I was never one to make a box pleated garment. I actually dreaded box pleating. It always seemed too complicated. Too much fabric would be required. And the biggest factor was that I didn’t have a clue about how to start.
Or perhaps I was too lazy to put in the work. Secretly.
A few years ago, box pleated school skirts made a comeback with a huge hit. If it was anything else, I would have jumped on board and added my own spin to it in a DIY. But nope! I turned to the more simple type of pleating, such as the knife pleats. I found the process to be more simple. It was a way to be certain I wouldn’t mess up or waste precious fabric.
I actually dreaded box pleating.
One afternoon, I was planning out DIY projects and going through my stash of fabrics. I pulled out a fabric with a black and white floral print. Upon close inspection, one could see a very fine mesh layer on top of the thicker fabric underneath. The mesh layer was attached to the bottom layer with an adhesive, such that both layers formed a single piece. The black and white floral design was printed right on top.
On the edges, the mesh layer had begun to unravel. At one point, I even thought about pulling the two layers apart partially. The mesh fabric would have its own body. It could exist naturally, hovering around the bottom layer. It could be art in the form of a garment!
Then I also thought about pleated skirts. The floral fabric was just the right amount and length. I think had structure, but was still flowy and fluid.
I chose the latter. And so the pleating began.
An Unconventional Pleating Process
There are several different methods for creating box pleats. One common method is to mark the fold and placement lines. The fabric would then be folded on the “fold” line. The folds would then be placed on the “placement” line.
I’ve also seen a rectangular board used as a guide. The rectangular board is moved along the fabric at various intervals. The board is placed either above or below the fabric, with alternating placement. The fabric is folded over or under the board and eventually creates even box pleats.
The method covered in this post is similar to the first method above. But it bypasses all the different markings and having to baste the marks. It is intended for creating equal box pleats that are placed right next to each other.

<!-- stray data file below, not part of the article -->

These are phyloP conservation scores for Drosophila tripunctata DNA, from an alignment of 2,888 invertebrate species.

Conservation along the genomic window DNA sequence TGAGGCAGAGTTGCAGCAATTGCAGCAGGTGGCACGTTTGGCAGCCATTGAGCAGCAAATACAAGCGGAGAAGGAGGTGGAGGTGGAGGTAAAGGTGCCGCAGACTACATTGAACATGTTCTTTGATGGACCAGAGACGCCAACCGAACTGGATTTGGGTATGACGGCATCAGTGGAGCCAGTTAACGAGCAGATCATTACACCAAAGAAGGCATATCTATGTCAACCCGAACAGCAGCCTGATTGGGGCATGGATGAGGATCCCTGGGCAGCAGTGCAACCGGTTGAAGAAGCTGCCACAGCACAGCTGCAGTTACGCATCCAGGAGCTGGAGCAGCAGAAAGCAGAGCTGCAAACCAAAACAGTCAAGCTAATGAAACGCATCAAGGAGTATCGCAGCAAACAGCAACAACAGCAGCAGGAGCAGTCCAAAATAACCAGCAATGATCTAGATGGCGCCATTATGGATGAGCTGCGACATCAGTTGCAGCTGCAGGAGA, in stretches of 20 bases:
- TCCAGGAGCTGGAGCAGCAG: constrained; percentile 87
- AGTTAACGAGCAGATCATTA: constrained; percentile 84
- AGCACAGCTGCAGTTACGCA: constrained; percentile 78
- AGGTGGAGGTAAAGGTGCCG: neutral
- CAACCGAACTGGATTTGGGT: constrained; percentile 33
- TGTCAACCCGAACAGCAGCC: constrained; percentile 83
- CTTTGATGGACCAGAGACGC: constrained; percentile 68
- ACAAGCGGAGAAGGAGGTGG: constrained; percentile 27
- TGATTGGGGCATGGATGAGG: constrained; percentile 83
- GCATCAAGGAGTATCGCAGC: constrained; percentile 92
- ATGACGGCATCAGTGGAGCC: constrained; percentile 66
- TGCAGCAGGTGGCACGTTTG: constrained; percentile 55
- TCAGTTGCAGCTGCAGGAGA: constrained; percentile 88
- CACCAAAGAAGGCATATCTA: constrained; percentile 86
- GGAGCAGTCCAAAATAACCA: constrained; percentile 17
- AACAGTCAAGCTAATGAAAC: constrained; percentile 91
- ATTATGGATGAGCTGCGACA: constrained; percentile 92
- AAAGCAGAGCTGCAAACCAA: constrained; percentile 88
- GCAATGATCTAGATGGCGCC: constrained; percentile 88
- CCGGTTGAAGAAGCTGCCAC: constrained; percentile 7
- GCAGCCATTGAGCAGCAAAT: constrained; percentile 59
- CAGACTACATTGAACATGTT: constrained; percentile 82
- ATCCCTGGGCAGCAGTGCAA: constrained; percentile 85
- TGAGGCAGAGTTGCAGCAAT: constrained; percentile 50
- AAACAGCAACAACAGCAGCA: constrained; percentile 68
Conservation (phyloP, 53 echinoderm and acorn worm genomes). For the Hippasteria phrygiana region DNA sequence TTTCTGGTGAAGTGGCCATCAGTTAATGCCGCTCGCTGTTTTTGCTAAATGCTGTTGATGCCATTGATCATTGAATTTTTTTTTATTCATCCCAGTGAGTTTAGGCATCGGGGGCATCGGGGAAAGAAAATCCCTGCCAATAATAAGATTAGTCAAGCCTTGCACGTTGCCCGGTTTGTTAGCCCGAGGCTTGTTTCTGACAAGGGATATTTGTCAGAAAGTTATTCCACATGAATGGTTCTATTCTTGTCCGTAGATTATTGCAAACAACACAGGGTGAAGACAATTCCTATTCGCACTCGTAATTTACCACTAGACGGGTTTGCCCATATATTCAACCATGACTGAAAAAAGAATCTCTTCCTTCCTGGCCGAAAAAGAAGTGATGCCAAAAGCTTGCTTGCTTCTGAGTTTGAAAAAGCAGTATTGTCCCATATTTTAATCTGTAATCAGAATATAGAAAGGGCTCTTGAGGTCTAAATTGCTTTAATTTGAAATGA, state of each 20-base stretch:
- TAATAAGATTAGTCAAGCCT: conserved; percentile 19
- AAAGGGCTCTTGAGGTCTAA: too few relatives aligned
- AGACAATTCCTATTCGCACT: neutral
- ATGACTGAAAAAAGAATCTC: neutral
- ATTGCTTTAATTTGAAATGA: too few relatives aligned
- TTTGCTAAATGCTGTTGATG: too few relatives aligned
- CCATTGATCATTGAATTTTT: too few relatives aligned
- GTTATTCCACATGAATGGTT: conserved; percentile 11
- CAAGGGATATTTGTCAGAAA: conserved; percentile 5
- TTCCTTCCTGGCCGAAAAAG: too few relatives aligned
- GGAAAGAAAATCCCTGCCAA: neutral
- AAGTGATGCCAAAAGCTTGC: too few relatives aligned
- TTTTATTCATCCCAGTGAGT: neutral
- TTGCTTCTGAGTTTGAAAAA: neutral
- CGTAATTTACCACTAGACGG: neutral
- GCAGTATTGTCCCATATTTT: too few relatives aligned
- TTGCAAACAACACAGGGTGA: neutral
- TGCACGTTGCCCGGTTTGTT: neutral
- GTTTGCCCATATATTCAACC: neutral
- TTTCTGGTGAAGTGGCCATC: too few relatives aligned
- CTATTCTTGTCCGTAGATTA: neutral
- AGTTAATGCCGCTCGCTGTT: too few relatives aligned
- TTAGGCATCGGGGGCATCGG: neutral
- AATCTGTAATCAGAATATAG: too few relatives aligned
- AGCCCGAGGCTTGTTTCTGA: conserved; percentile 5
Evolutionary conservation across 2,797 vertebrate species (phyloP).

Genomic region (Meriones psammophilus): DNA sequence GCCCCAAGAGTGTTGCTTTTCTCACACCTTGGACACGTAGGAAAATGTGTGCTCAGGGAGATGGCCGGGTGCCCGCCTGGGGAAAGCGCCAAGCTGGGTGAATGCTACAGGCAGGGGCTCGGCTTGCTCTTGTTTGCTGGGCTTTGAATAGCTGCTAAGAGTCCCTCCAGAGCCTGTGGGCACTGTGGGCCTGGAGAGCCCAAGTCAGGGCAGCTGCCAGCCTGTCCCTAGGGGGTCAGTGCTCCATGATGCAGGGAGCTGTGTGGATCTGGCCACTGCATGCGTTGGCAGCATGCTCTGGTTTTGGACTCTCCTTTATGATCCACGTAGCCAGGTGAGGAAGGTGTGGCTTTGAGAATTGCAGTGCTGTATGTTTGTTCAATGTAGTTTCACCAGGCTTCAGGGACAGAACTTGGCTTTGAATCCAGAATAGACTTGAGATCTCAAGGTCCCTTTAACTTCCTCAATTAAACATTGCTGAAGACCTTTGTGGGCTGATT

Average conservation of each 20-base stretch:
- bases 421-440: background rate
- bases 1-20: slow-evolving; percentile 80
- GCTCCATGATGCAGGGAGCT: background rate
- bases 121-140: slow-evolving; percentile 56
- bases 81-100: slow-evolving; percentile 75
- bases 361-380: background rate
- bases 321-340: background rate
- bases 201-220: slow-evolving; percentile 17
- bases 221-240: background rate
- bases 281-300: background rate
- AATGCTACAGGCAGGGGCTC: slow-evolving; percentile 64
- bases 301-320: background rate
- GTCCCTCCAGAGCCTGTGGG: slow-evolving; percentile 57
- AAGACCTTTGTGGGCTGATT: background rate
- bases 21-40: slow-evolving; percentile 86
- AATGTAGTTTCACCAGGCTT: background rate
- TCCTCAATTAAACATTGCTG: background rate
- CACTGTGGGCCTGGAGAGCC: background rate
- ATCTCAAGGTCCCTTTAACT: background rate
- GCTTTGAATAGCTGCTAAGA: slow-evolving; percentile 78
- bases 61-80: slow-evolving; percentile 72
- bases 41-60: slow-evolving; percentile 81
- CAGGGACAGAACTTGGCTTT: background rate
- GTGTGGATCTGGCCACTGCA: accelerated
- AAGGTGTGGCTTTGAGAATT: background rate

I like simple. So we’re going to work simple. To better illustrate this unconventional method for making box pleats, I will use an example of a skirt that has a 40-inch waist when finished. The box pleats on the example skirt will be 2 inches wide.
For this project, you’ll need the following sewing materials:
- Fabric with the length of your choice
- Fabric marking tool
- Pins or sewing clips
- Basic sewing tools
Find the amount of fabric required.
First, determine the target width of the area that will be be made up of the pleats.
Next, determine how wide you would like each pleat to be.
Multiply the two numbers above to determine the total width of fabric to use. Add seam allowance to all raw edges.
Example: A skirt that has a 40-inch waist and pleats that are 2 inches wide will require: 40 x 2 = 80 inches of fabric plus seam allowance
Mark equal intervals along the fabric.
Mark the seam allowance on the raw edges.
Divide the rest of the fabric into equal parts. Each part should be equal to the width of the pleat you will be creating.
Example: For the skirt in our example, each pleat will be 2 inches. Therefore, each part between the seam allowances will be 2 inches wide.
Pinch every two intervals together.
Place the fabric down with the wrong side facing up. Starting at one edge, match Mark 1 with Mark 2. Pin or clip in place.
Match Mark 3 to Mark 4. Pin or clip in place Match Mark 4 to Mark 5. Pin or clip in place.
Continue in the pattern above. This sequence creates sets of two pinches on the wrong side of the fabric. The two pinches make up 1 pleat on a the right side. The exception is the single pinch on the very edge. This single pinch can be joined against the other single pinch to make one full pleat. Details for joining the pleats together are outlined in Step 5 below.
Baste the pleats in place.
Open up each set of pinches. Fold either of the pleat down. The folded edge should sit right against the next folded edge.
Baste the pleating in place with a wide straight stitch. Sew slowly and make sure to smooth out the pleats as needed. This will ensure that the pleats lay flat.
Now you can attach the pleated fabric to a waistband, bodice, yoke, or whatever it is that your heart desires!
How to join pieces of pleating together.
Ideally, there should be one full pleat on the raw edges that will be joined together. On the wrong side of the fabric, the full pleat will appear as one single pinch as in Step 3. But on the right side of the fabric, it will appear as one full pleat.
Keep at least 1/2 inch seam allowance on the raw edges. Match with raw edges together so that the fold of the full pleat meets up with the fold of the other full pleat. Stitch the seam closed. Take care to not catch the pleat into the seam when sewing.
Sometimes, the target width of the garment may not allow for full pleats at the edge. You might end up with a half pleat instead. No worries! Where there is a will, there will be a way.
To join this with other pleats, make sure the adjoining raw edge also has one half pleat. Both raw edges should mirror each other. Keep at least 1/2 inch seam allowance on the raw edge. Using the existing pleats as a guide, line up the raw edges together and sew. When joined together, the two half pleats will make up one full pleat. The sewn seam is now the middle part of the full pleat. This type of joining is better placed at the back of the garment instead of on the front or side.
Finish the seam allowance as usual.